(WXYZ) — A costly recall effort is underway for General Motors. The automaker announced that the Chevy Bolt battery can catch fire while charging, saying that all 143,000 Bolt electric vehicles need their battery modules replaced. Every model from 2017 to 2022.
As a result, the company projects a total loss of about $1.8 billion.
The recall is getting mixed reaction among metro Detroiters and questions about the future of electric vehicles arise.
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"I feel like there's been recalls as long as there's been cars," said Tom Philips.
Andy Spina says he's in the market for an electric vehicle and was eyeing the Bolt.
"Cars weren't reliable when they started rolling off Henry Ford's line, and they became reliable as the auto industry developed its expertise," said Andrew Spina, who is in the market for an electric vehicle. "I have no doubt that they're going to figure it out and that they're going to do what they can to make it right."
Source:Safety Risks to Emergency Responders from Lithium-Ion Battery Fires in Electric Vehicles | NTSB
Kailyn Zoure, however, is not a fan of electric vehicles in terms of being a constant in her life.
"Nope, nah, nope. I may take it for a day or two to just see what it's about, but to make it my everyday vehicle, absolutely not," said Kailyn Zoure.
Zoure's reaction to the recall is the overall sentiment auto experts expect to reflect current consumer confidence or lack thereof.
"It's bad news for GM. Who wants a car that might set your house on fire? Or who wants a car that you might have to leave outside?" said Erik Gordon, a professor with the University of Michigan's Ross School of Business.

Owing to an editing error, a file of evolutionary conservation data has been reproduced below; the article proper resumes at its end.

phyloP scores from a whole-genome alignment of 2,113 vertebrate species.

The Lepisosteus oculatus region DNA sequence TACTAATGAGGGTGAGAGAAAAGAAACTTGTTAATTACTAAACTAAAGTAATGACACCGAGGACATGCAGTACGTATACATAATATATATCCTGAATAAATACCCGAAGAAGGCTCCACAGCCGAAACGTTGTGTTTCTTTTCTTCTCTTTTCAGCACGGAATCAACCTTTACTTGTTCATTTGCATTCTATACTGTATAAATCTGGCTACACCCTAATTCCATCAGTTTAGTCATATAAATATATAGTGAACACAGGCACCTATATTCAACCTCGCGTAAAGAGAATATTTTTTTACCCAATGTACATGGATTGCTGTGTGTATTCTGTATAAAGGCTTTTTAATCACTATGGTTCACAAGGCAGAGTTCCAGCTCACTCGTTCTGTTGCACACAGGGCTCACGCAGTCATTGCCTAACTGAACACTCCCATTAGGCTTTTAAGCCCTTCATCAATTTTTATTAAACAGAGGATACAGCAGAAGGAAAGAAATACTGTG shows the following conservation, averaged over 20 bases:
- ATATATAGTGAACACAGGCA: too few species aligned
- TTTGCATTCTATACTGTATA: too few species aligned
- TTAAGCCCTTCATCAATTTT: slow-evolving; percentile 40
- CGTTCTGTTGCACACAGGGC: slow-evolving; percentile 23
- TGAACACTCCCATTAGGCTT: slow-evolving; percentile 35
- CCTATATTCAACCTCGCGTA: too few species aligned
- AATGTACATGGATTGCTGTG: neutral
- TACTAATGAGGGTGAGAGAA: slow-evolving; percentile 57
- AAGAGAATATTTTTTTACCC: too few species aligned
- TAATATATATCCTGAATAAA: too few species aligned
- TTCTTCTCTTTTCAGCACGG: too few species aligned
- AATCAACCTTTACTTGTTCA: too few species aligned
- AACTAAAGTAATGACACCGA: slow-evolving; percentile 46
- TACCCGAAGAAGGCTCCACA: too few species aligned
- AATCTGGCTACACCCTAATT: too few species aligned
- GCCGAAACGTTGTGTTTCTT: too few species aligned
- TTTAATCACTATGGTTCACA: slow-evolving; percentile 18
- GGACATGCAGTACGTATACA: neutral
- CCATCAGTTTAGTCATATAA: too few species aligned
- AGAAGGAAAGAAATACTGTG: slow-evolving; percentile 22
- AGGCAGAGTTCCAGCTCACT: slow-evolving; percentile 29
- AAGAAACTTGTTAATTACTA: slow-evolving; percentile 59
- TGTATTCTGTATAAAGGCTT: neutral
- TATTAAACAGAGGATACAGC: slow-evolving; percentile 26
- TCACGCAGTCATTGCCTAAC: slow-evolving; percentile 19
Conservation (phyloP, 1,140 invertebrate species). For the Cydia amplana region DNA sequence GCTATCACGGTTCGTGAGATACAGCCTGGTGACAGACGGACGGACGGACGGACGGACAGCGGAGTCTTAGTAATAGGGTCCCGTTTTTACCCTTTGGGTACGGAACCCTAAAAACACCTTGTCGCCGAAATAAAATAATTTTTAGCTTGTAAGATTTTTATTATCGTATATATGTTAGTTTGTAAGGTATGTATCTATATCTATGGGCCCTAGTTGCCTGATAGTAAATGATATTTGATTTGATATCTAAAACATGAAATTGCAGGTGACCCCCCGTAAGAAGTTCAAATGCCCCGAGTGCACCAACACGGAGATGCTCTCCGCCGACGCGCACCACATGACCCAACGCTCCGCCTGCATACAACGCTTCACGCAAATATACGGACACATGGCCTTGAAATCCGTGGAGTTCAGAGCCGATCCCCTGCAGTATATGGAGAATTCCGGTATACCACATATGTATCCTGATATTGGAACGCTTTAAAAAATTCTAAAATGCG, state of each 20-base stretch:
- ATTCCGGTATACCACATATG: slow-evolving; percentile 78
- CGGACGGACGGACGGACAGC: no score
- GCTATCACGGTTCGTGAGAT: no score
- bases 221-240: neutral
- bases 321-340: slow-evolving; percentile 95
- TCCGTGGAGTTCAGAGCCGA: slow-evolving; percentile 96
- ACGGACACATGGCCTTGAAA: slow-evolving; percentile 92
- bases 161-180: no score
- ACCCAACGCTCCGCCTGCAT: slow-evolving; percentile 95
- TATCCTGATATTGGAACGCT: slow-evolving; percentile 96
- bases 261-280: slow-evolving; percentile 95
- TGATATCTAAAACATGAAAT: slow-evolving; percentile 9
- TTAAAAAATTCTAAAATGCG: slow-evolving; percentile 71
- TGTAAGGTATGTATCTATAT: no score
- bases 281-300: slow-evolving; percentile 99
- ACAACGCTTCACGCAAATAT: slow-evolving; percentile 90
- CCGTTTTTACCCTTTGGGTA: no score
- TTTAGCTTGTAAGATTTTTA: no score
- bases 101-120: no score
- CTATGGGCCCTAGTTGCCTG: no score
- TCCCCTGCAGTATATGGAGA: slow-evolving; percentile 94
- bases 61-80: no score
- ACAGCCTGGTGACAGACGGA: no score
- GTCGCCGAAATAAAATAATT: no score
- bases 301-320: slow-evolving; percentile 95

At the same time, Gordon says it's also bad for GM when it comes to investors who influence the stock price.
"One of the things investors are interested in in car company is how are they doing in EVs and this just doesn't look so good for how GM is doing in EVs," said Gordon.
John McElroy, host of Autoline, tells 7 Action News current investors may not be so worried, but may be in the long run if problems persists.
"The automotive industry has got to get this under control. I mean, here the Biden administration is putting out a goal of achieving 50 percent electric vehicle sales by the end of this decade. Well, that's never going to happen if these battery fires scare people away from electric cars," said McElroy. "Even though cars with gasoline engines catch fire at the rate of about a hundred a day in the United States, you never here anything about it, but when an electric car catches fire it makes headlines around the world, and people are really weary of whether they should buy an electric car or if it's going to burn down their garage."
In a statement to 7 Action News, a General Motors spokesman says, in part:
"The decision to expand the Bolt EV recall reflects our focus and commitment to safety and doing the right thing for our customers. We understand our customer’s frustrations and concerns and we will only begin replacing battery modules in customer vehicles when we are absolutely confident in the safety of LG’s product."
"We remain committed to an all-electric future. We will take our learnings from the Bolt EV recall and carry those learnings into Ultium Cells, our joint venture with LG."